Apr. 18, 2012
It is low tide. Fog. I have climbed down the cliffs
from Pierce Ranch to the tide pools. Now the ecstasy
of the low tide, kneeling down, alone. In six inches of
clear water I notice a purple starfish—with nineteen
arms! It is a delicate purple, the color of old carbon
paper, or an attic dress . . . at the webs between the
arms sometimes a more intense sunset red glows
through. The fingers are relaxed . . . some curled up at
the tips . . . with delicate rods . . . apparently globes
on top of each, as at World's Fairs, waving about. The
starfish slowly moves up the groin of the
rock . . . then back down . . . many of its arms rolled
up now, lazily, like a puppy on its back. One arm is
especially active and curved up over its own body as
if a dinosaur were looking behind him.
How slowly and evenly it moves! The starfish is a
glacier, going sixty miles a year! It moves over the pink
rock, by means I cannot see . . . and into marvelously
floating delicate brown weeds. It is about the size of
the bottom of a pail. When I reach into it, it tightens
and then slowly relaxes. . . . I take an arm and quickly
lift. The underside is a pale tan. . . . Gradually, as I
watch, thousands of tiny tubes begin rising from all
over the underside . . . hundreds in the mouth, hun-
dreds along the nineteen underarms . . . all looking. . .
feeling . . . like a man looking for a woman . . . tiny
heads blindly feeling for a rock and finding only air.
A purple rim runs along the underside of every arm,
with paler tubes. Probably its moving-feet.
I put him back in. He unfolds—I had forgotten
how purple he was—and slides down into his rock
groin, the snail-like feelers waving as if nothing had
happened, and nothing has.
Pound had been arrested in 1945 because of speeches he had been delivering on Italian radio, in which he praised Mussolini and fascism, and criticized American policy. He was extremely anti-Semitic, blaming the world's problem's on the Jews. He practiced each speech before he delivered it, and he used various down-home American voices for each of them — he might be folksy one broadcast, speak in a drawl the next, and in a nasal Boston accent for the third. He kept careful notes of each broadcast and his performance — for one, he wrote: "Excellent delivery last night. Voice absolutely clear and every word 'visible,' except for a few Orful KRRumpzzz! of static or atmospheric or whatever that BLITZED out a few phrases." He continued with his speeches even after the United States joined World War II in December of 1941, so it was at that point that his work became not just offensive but treasonous.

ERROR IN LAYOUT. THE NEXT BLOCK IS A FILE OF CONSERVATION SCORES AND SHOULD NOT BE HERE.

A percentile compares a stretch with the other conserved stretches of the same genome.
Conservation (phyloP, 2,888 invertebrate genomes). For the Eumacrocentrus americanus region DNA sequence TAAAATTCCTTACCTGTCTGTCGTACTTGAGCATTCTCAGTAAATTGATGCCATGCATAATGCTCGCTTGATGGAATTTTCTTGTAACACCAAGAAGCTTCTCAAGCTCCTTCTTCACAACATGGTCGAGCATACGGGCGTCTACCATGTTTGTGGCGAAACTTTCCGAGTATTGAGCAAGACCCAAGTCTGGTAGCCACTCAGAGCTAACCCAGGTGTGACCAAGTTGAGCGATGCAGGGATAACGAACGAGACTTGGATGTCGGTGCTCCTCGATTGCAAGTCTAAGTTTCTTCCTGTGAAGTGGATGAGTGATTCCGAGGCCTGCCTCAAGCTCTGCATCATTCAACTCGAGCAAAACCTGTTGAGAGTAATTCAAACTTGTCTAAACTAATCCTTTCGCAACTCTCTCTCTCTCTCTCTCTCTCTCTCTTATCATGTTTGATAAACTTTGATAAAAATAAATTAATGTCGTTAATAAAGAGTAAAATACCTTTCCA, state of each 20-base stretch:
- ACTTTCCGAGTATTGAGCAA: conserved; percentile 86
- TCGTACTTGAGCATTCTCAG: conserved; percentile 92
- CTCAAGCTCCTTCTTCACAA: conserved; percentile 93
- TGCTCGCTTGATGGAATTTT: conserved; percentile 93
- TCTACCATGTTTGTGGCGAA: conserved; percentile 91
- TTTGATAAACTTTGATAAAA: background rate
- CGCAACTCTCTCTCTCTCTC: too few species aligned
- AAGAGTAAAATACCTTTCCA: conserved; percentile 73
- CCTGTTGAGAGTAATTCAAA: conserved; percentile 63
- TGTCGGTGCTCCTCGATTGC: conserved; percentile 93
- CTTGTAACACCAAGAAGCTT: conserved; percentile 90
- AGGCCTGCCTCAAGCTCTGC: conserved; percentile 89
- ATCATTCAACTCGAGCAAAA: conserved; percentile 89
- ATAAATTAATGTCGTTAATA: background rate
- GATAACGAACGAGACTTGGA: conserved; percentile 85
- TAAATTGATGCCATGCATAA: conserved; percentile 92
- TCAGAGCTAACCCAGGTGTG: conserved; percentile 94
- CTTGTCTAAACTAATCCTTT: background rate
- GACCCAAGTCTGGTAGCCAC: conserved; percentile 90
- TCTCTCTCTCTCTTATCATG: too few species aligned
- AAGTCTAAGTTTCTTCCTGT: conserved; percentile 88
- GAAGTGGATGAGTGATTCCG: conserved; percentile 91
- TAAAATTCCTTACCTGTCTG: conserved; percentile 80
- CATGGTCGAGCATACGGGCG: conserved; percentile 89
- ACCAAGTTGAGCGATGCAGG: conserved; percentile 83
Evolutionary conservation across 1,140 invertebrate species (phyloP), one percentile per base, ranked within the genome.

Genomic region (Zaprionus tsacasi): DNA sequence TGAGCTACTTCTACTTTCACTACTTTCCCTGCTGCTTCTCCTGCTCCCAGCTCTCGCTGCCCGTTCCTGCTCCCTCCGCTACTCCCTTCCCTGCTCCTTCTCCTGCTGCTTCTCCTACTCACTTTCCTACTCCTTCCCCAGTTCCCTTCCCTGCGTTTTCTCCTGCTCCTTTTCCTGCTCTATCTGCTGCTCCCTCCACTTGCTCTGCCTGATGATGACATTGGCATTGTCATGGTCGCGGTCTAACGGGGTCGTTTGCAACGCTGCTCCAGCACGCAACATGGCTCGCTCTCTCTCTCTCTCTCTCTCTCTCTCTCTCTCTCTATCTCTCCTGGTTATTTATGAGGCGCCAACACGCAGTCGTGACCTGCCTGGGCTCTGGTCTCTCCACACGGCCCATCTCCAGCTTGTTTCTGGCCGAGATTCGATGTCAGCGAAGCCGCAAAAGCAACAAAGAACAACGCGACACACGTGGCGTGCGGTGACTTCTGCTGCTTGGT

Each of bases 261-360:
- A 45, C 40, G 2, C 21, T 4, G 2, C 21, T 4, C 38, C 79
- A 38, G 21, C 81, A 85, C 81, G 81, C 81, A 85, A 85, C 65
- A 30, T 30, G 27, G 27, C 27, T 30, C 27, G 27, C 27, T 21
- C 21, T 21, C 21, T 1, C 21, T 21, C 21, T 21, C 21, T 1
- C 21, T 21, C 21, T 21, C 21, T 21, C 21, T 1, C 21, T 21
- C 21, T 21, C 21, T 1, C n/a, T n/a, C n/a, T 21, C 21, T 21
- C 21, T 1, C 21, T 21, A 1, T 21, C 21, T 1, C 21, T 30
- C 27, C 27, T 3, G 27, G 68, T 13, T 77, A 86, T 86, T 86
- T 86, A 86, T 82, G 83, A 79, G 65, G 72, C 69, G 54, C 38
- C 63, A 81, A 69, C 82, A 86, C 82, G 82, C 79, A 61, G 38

After his arrest, Pound was extradited to the United States and committed to a federal asylum, St. Elizabeth's Hospital for the Criminally Insane. Over his 13 year confinement Pound was visited by an odd combination of white supremacists who admired his politics, and distinguished American writers who admired his poetry or his history of generosity to other artists, among them Marianne Moore, Elizabeth Bishop, Thornton Wilder, Randall Jarrell, Katherine Anne Porter, and T.S. Eliot.
Ernest Hemingway wrote to his friend Archibald MacLeish, who was campaigning for Pound's release: "Thanks for sending the stats of Ezra's rantings. He is obviously crazy. I think you might prove he was crazy as far back as the latter Cantos. He deserves punishment and disgrace but what he really deserves most is ridicule. He should not be hanged and he should not be made a martyr of. He has a long history of generosity and unselfish aid to other artists and he is one of the greatest living poets. It is impossible to believe that anyone in his right mind could utter the vile, absolutely idiotic drivel he has broadcast. His friends who knew him and who watched the warping and twisting and decay of his mind and his judgement should defend him and explain him on that basis. It will be a completely unpopular but an absolutely necessary thing to do."
Writers and the media pressured the government to release Pound, and on April 14th, 1958, a motion was filed for dismissal of Pound's indictment. Among the statements was one by Robert Frost, who wrote: "None of us can bear the disgrace of our letting Ezra Pound come to his end where he is. It would leave too woeful a story in American literature." On this day in 1958, the government agreed to dismiss the indictment against Pound, and the 72-year-old poet was released. He returned to Italy, where he spent the rest of his life.
It's the birthday of Beat poet Bob Kaufman (books by this author), born in New Orleans (1925). His father was a German Jew, his mother was a black Catholic from Martinique, and his grandmother practiced voodoo. He had 12 brothers and sisters. He ran away from home when he was a teenager to join the Merchant Marine, then spent time in New York where he met Allen Ginsberg and William S. Burroughs. He ended up in the North Beach district of San Francisco, where he liked to stand on tables at cafés and recite his poems, and he was admired because he stood up to the police. When Kaufman learned that Kennedy had been assassinated, he took a Buddhist vow of silence, which he kept until the end of the Vietnam War.
He helped found Beatitude magazine, and his books include Second April (1959), Solitudes Crowded with Loneliness (1965), and The Ancient Rain: Poems 1956-1978 (1981).
He wrote: "I live alone, like pith in a tree, / My teeth rattle, like musical instruments. / In one ear a spider spins its web of eyes, / In the other a cricket chirps all night, / This is the end, / Which art, that proves my glory has brought me. / I would die for Poetry."
Be well, do good work, and keep in touch.®